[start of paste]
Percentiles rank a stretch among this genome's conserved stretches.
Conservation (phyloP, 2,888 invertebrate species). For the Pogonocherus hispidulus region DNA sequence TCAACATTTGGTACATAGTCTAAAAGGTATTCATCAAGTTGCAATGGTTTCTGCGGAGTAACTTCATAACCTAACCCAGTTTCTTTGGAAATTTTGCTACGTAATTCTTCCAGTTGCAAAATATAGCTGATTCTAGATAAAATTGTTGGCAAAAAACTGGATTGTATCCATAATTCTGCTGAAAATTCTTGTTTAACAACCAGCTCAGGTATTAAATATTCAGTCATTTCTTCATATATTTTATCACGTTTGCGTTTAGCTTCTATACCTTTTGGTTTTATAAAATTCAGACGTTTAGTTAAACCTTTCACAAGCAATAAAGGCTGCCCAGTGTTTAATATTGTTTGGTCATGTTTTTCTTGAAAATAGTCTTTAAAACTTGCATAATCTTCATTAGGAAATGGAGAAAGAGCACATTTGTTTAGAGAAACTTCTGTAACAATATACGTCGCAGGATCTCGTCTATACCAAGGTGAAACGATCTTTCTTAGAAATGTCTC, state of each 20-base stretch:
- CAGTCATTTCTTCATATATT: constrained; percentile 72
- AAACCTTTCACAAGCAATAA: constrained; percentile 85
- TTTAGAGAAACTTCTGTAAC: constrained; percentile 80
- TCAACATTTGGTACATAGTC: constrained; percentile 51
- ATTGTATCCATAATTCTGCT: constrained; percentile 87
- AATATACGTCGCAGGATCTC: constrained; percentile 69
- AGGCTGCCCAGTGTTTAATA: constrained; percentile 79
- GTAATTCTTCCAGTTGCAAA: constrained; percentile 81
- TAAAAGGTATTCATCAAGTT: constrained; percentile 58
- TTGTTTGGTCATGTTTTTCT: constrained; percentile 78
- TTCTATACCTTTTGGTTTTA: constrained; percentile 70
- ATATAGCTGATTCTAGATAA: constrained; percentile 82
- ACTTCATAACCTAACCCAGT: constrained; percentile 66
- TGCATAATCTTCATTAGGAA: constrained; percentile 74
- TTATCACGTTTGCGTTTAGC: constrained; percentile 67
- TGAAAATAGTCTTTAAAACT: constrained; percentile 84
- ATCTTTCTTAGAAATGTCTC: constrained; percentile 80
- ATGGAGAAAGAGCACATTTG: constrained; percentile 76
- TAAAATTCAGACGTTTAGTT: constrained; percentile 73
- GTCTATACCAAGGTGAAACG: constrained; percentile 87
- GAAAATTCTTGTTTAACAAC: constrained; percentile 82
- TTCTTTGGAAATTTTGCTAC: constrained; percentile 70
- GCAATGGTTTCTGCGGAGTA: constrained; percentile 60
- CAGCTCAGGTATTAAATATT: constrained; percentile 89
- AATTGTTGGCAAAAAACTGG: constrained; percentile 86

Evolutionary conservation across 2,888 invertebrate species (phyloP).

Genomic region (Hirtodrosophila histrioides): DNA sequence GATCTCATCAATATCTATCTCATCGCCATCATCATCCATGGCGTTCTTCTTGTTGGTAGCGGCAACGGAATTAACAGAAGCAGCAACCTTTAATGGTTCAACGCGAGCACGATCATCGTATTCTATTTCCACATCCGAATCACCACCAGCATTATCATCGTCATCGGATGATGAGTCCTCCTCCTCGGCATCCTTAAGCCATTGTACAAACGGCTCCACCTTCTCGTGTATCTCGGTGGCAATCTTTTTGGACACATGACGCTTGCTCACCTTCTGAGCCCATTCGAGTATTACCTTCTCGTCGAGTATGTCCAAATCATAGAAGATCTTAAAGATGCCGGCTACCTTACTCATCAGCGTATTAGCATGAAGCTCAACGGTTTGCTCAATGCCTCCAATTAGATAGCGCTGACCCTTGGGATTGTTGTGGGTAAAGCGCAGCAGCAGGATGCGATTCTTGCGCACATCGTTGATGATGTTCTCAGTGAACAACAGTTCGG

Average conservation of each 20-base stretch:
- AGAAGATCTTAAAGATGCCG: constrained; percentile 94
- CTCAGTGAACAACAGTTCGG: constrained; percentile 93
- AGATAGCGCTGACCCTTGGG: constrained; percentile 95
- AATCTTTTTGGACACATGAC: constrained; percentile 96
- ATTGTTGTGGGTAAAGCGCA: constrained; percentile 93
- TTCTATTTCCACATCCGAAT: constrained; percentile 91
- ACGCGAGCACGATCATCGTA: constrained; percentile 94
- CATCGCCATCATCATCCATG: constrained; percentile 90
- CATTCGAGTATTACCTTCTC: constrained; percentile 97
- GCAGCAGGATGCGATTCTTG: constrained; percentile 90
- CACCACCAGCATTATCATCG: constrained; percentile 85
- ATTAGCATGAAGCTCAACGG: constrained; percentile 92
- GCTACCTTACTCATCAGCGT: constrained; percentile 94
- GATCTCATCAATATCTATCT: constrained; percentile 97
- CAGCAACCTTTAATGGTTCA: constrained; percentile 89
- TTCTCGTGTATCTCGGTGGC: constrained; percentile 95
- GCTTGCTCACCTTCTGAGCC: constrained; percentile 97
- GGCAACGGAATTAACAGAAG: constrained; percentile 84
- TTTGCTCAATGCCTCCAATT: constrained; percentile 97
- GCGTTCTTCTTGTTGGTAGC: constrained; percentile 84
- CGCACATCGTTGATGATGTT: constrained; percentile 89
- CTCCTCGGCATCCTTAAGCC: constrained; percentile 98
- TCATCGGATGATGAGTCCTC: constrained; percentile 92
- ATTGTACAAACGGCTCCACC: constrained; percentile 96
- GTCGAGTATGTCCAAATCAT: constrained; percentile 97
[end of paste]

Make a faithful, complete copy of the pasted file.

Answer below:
Percentiles rank a stretch among this genome's conserved stretches.
Conservation (phyloP, 2,888 invertebrate species). For the Pogonocherus hispidulus region DNA sequence TCAACATTTGGTACATAGTCTAAAAGGTATTCATCAAGTTGCAATGGTTTCTGCGGAGTAACTTCATAACCTAACCCAGTTTCTTTGGAAATTTTGCTACGTAATTCTTCCAGTTGCAAAATATAGCTGATTCTAGATAAAATTGTTGGCAAAAAACTGGATTGTATCCATAATTCTGCTGAAAATTCTTGTTTAACAACCAGCTCAGGTATTAAATATTCAGTCATTTCTTCATATATTTTATCACGTTTGCGTTTAGCTTCTATACCTTTTGGTTTTATAAAATTCAGACGTTTAGTTAAACCTTTCACAAGCAATAAAGGCTGCCCAGTGTTTAATATTGTTTGGTCATGTTTTTCTTGAAAATAGTCTTTAAAACTTGCATAATCTTCATTAGGAAATGGAGAAAGAGCACATTTGTTTAGAGAAACTTCTGTAACAATATACGTCGCAGGATCTCGTCTATACCAAGGTGAAACGATCTTTCTTAGAAATGTCTC, state of each 20-base stretch:
- CAGTCATTTCTTCATATATT: constrained; percentile 72
- AAACCTTTCACAAGCAATAA: constrained; percentile 85
- TTTAGAGAAACTTCTGTAAC: constrained; percentile 80
- TCAACATTTGGTACATAGTC: constrained; percentile 51
- ATTGTATCCATAATTCTGCT: constrained; percentile 87
- AATATACGTCGCAGGATCTC: constrained; percentile 69
- AGGCTGCCCAGTGTTTAATA: constrained; percentile 79
- GTAATTCTTCCAGTTGCAAA: constrained; percentile 81
- TAAAAGGTATTCATCAAGTT: constrained; percentile 58
- TTGTTTGGTCATGTTTTTCT: constrained; percentile 78
- TTCTATACCTTTTGGTTTTA: constrained; percentile 70
- ATATAGCTGATTCTAGATAA: constrained; percentile 82
- ACTTCATAACCTAACCCAGT: constrained; percentile 66
- TGCATAATCTTCATTAGGAA: constrained; percentile 74
- TTATCACGTTTGCGTTTAGC: constrained; percentile 67
- TGAAAATAGTCTTTAAAACT: constrained; percentile 84
- ATCTTTCTTAGAAATGTCTC: constrained; percentile 80
- ATGGAGAAAGAGCACATTTG: constrained; percentile 76
- TAAAATTCAGACGTTTAGTT: constrained; percentile 73
- GTCTATACCAAGGTGAAACG: constrained; percentile 87
- GAAAATTCTTGTTTAACAAC: constrained; percentile 82
- TTCTTTGGAAATTTTGCTAC: constrained; percentile 70
- GCAATGGTTTCTGCGGAGTA: constrained; percentile 60
- CAGCTCAGGTATTAAATATT: constrained; percentile 89
- AATTGTTGGCAAAAAACTGG: constrained; percentile 86

Evolutionary conservation across 2,888 invertebrate species (phyloP).

Genomic region (Hirtodrosophila histrioides): DNA sequence GATCTCATCAATATCTATCTCATCGCCATCATCATCCATGGCGTTCTTCTTGTTGGTAGCGGCAACGGAATTAACAGAAGCAGCAACCTTTAATGGTTCAACGCGAGCACGATCATCGTATTCTATTTCCACATCCGAATCACCACCAGCATTATCATCGTCATCGGATGATGAGTCCTCCTCCTCGGCATCCTTAAGCCATTGTACAAACGGCTCCACCTTCTCGTGTATCTCGGTGGCAATCTTTTTGGACACATGACGCTTGCTCACCTTCTGAGCCCATTCGAGTATTACCTTCTCGTCGAGTATGTCCAAATCATAGAAGATCTTAAAGATGCCGGCTACCTTACTCATCAGCGTATTAGCATGAAGCTCAACGGTTTGCTCAATGCCTCCAATTAGATAGCGCTGACCCTTGGGATTGTTGTGGGTAAAGCGCAGCAGCAGGATGCGATTCTTGCGCACATCGTTGATGATGTTCTCAGTGAACAACAGTTCGG

Average conservation of each 20-base stretch:
- AGAAGATCTTAAAGATGCCG: constrained; percentile 94
- CTCAGTGAACAACAGTTCGG: constrained; percentile 93
- AGATAGCGCTGACCCTTGGG: constrained; percentile 95
- AATCTTTTTGGACACATGAC: constrained; percentile 96
- ATTGTTGTGGGTAAAGCGCA: constrained; percentile 93
- TTCTATTTCCACATCCGAAT: constrained; percentile 91
- ACGCGAGCACGATCATCGTA: constrained; percentile 94
- CATCGCCATCATCATCCATG: constrained; percentile 90
- CATTCGAGTATTACCTTCTC: constrained; percentile 97
- GCAGCAGGATGCGATTCTTG: constrained; percentile 90
- CACCACCAGCATTATCATCG: constrained; percentile 85
- ATTAGCATGAAGCTCAACGG: constrained; percentile 92
- GCTACCTTACTCATCAGCGT: constrained; percentile 94
- GATCTCATCAATATCTATCT: constrained; percentile 97
- CAGCAACCTTTAATGGTTCA: constrained; percentile 89
- TTCTCGTGTATCTCGGTGGC: constrained; percentile 95
- GCTTGCTCACCTTCTGAGCC: constrained; percentile 97
- GGCAACGGAATTAACAGAAG: constrained; percentile 84
- TTTGCTCAATGCCTCCAATT: constrained; percentile 97
- GCGTTCTTCTTGTTGGTAGC: constrained; percentile 84
- CGCACATCGTTGATGATGTT: constrained; percentile 89
- CTCCTCGGCATCCTTAAGCC: constrained; percentile 98
- TCATCGGATGATGAGTCCTC: constrained; percentile 92
- ATTGTACAAACGGCTCCACC: constrained; percentile 96
- GTCGAGTATGTCCAAATCAT: constrained; percentile 97